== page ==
A European Union-sanctioned waiver allowing Zimbabwe's President Robert Mugabe to attend this week's Franco-African summit could undermine the credibility of further sanctions, analysts said on Tuesday.
Media reports last week said the British government backed the waiver on travel sanctions to allow Mugabe to attend the Paris summit as part of an arrangement in which France agreed not to oppose the renewal of EU sanctions slapped on Mugabe and members of his cabinet a year ago. British Prime Minister Tony Blair, however, denied that London was complicit in the deal.
The waiver came after French President Jacques Chirac sought a concession for an exemption on Mugabe, citing the need for further dialogue to resolve the country's human rights and economic crisis. He also said other African leaders threatened to boycott the 20-21 February summit unless Mugabe participated.
On Tuesday EU ambassadors were expected to officially renew sanctions for a further 12 months against Zimbabwe, including a ban on travel to EU states by the country's leadership.
The EU has also postponed indefinitely a summit with African Caribbean and Pacific countries planned for Portugal in April to sidestep the possibility of fresh controversy over another Mugabe visit to a European capital.
But analysts told IRIN that the debate that has ensued among EU members following the French invitation underscored the lack of a united policy on how to resolve the political impasse in Zimbabwe.
"The fracas between Britain and France over how the crisis in Zimbabwe should be resolved provides further evidence that there is deep fragmentation and polarisation over a united EU foreign policy. This relates not only to Zimbabwe, but extends to differing opinions over the proposed war on Iraq," a researcher at the Pretoria-based Institute for Security Studies, Chris Maroleng, said.
"Moreover, France's invitation to Mugabe is not surprising. The French have always supported sustained dialogue with African regimes. Mugabe's attendance at the summit sets a disappointing precedent and further throws into question not only the credibility of further sanctions but the commitment of the West to democratic change in Zimbabwe," he added.
Mugabe's trip comes as sub-Saharan Africa's most influential nations, Nigeria and South Africa, last week urged the Commonwealth to end Zimbabwe's year-long suspension, citing progress towards resolving the country's political crisis. But Australia's Prime Minister John Howard, a member of the Commonwealth troika committee monitoring Zimbabwe, has called for Zimbabwe to be suspended for another 12 months.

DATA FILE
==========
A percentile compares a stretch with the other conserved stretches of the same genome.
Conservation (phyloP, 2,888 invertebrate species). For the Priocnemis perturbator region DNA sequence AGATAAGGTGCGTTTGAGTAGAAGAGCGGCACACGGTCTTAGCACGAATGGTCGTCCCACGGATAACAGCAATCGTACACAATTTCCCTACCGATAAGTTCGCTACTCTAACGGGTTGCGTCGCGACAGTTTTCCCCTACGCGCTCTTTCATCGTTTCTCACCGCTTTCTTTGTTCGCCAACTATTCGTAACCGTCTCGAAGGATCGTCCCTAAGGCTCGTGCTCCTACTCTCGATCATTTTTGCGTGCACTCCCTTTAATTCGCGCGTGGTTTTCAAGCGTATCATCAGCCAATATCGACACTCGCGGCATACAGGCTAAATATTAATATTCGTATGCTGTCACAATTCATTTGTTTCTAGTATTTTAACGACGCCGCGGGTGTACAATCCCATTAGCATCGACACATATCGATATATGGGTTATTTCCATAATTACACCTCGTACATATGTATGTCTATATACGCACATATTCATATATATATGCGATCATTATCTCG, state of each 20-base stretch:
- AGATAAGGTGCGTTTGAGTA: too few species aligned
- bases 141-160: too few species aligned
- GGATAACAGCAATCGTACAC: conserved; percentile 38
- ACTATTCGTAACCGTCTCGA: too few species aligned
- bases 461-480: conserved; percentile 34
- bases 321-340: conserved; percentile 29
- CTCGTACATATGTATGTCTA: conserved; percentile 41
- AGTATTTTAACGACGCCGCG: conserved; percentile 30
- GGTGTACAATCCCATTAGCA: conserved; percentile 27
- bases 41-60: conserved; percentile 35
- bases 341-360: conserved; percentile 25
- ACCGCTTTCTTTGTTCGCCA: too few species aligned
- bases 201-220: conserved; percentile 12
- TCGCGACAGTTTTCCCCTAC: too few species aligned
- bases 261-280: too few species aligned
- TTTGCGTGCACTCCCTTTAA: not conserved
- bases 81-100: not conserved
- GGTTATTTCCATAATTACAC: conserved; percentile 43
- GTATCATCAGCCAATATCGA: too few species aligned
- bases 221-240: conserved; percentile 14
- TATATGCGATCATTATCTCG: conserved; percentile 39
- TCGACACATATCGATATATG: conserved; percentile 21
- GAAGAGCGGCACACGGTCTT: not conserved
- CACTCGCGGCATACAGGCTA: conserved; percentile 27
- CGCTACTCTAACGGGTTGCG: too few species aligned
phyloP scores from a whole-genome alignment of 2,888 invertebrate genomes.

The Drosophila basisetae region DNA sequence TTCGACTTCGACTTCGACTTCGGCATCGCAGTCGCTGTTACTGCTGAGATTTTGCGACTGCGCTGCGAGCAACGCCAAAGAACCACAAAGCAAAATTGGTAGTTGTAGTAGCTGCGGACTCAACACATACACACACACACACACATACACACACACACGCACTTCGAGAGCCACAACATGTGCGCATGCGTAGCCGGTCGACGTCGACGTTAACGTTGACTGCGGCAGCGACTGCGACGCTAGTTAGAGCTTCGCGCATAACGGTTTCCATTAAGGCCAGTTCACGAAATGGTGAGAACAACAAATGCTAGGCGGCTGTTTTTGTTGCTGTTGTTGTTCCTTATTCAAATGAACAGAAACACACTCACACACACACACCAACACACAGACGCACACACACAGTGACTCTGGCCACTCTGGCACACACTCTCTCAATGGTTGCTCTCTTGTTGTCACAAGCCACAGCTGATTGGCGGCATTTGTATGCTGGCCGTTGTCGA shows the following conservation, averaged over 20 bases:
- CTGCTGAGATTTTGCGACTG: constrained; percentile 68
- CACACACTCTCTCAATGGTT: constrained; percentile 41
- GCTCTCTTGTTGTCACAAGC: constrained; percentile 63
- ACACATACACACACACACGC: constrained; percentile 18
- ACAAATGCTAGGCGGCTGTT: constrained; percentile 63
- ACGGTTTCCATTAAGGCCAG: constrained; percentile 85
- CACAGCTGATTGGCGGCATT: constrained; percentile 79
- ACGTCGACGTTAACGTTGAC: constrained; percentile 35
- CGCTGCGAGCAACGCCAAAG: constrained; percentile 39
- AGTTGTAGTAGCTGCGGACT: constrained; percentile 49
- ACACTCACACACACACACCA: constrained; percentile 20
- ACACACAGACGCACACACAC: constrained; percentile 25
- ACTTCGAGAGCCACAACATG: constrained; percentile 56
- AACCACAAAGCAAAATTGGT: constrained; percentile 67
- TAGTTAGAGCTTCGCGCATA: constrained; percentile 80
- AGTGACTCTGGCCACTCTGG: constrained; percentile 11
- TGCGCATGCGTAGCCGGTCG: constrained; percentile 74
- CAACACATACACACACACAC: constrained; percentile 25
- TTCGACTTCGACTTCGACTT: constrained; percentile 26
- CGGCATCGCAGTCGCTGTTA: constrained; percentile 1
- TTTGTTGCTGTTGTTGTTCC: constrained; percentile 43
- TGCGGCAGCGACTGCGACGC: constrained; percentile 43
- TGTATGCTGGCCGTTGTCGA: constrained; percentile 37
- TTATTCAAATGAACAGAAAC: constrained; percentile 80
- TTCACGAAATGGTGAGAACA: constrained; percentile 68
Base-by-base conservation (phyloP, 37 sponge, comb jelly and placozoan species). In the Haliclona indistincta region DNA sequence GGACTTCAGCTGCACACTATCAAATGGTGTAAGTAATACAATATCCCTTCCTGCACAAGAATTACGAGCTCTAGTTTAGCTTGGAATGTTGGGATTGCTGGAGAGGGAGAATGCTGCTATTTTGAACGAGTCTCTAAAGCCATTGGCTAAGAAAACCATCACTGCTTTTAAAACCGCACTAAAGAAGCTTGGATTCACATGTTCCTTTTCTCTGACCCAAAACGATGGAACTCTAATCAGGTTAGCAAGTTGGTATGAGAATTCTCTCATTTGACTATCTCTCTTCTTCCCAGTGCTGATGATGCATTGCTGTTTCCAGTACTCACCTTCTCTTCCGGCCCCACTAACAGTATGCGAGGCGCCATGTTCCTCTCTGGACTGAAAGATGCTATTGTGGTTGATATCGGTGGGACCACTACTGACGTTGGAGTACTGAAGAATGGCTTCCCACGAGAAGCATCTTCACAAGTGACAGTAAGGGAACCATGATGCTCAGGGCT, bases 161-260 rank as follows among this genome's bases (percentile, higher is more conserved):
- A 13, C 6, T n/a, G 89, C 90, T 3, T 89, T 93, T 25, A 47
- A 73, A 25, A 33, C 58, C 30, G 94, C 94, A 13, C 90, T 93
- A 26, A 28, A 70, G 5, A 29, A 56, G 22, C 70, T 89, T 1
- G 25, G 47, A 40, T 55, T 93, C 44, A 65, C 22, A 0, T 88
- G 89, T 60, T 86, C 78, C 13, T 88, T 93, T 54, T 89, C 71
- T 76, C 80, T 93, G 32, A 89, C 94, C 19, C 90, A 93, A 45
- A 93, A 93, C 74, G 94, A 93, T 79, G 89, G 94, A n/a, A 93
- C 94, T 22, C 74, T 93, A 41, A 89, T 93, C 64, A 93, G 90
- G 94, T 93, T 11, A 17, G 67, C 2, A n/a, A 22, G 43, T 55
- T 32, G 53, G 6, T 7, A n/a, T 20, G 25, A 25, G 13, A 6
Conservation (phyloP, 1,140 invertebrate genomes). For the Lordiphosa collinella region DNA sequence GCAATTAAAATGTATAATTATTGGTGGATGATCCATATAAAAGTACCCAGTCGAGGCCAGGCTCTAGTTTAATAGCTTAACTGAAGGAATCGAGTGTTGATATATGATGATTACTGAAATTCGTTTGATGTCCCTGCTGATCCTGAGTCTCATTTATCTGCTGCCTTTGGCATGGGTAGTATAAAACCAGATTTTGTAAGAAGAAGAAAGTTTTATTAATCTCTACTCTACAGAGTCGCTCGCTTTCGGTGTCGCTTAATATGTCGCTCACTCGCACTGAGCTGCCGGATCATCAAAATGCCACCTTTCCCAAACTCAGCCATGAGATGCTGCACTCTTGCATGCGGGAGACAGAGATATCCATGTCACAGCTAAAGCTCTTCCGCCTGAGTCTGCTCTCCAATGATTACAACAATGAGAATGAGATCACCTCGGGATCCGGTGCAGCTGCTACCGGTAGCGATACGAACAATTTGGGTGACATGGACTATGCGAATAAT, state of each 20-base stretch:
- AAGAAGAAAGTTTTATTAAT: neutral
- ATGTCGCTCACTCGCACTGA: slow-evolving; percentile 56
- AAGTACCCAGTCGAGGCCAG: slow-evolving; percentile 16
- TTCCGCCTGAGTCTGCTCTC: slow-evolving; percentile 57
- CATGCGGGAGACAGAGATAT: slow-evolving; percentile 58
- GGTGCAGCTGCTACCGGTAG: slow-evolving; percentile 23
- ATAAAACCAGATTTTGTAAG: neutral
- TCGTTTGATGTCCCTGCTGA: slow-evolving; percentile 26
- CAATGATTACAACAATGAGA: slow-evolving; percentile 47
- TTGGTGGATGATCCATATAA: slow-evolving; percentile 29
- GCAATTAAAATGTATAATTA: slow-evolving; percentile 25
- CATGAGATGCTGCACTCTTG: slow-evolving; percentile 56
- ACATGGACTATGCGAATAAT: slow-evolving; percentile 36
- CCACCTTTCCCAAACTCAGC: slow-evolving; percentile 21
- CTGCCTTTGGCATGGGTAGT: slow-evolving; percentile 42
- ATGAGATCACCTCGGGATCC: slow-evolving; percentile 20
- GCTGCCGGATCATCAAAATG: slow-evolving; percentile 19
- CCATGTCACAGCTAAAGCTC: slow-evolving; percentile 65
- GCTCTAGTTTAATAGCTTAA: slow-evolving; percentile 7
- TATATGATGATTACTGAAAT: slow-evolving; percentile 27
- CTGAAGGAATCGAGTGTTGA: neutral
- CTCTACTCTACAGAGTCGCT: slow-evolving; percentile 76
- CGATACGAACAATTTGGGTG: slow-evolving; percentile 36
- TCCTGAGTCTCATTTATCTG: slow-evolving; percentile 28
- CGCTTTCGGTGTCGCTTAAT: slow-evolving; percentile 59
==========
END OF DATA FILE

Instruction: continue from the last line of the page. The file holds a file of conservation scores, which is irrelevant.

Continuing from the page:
The Commonwealth's decision to suspend Zimbabwe followed presidential elections in March 2002, which a Commonwealth observer team said were marred by violence and were not free or fair.
Critics say the decision by Obasanjo and Mbeki to lobby on Mugabe's behalf has thrown him an undeserved diplomatic lifeline.
"While Mbeki and Obasanjo talk about progress toward some kind of normalisation in Zimbabwe there is in fact little evidence of this. What is seriously lacking with regards to a solution in Zimbabwe is moral leadership. There is lot of pragmatism but very little in the way of genuine political will," Maroleng said.
Other analysts have suggested that behind-the-scenes efforts were underway to persuade Mugabe to moderate his policies, which could lead to a government of national unity as a way out of the country's impasse.
In an interview with the South African Broadcasting Corporation (SABC) at the weekend, Mbeki said Pretoria's "quiet diplomacy" was bearing fruit.
"One of the matters we've raised with them [Zimbabwe] is that there have been complaints raised about ... legislation passed that has an impact on the press. That it was necessary to look at that legislation and see what was wrong with it and change it. And indeed the Zimbabweans have agreed to that," Mbeki told the SABC.
South African Deputy Minister of Foreign Affairs Aziz Pahad said on Tuesday: "Our critics fail to explain what 'megaphone diplomacy' has achieved. They fail or refuse to acknowledge that since the political and economic crisis started we have been tirelessly engaged in efforts to help the Zimbabweans to deal with their crisis."
Under EU sanctions, Mugabe, his wife Grace, and leading members of his ruling ZANU-PF party are barred from entering EU territory. The sanctions also include a freeze on assets they might have in the 15-nation bloc, as well as an arms embargo. The EU cited pre-election violence, human rights violations and obstacles to a free vote as reasons for the ban.
The United States, Australia, New Zealand and Canada have also imposed travel sanctions on government officials, but Mugabe has been able to attend UN summits in both Europe and the United States.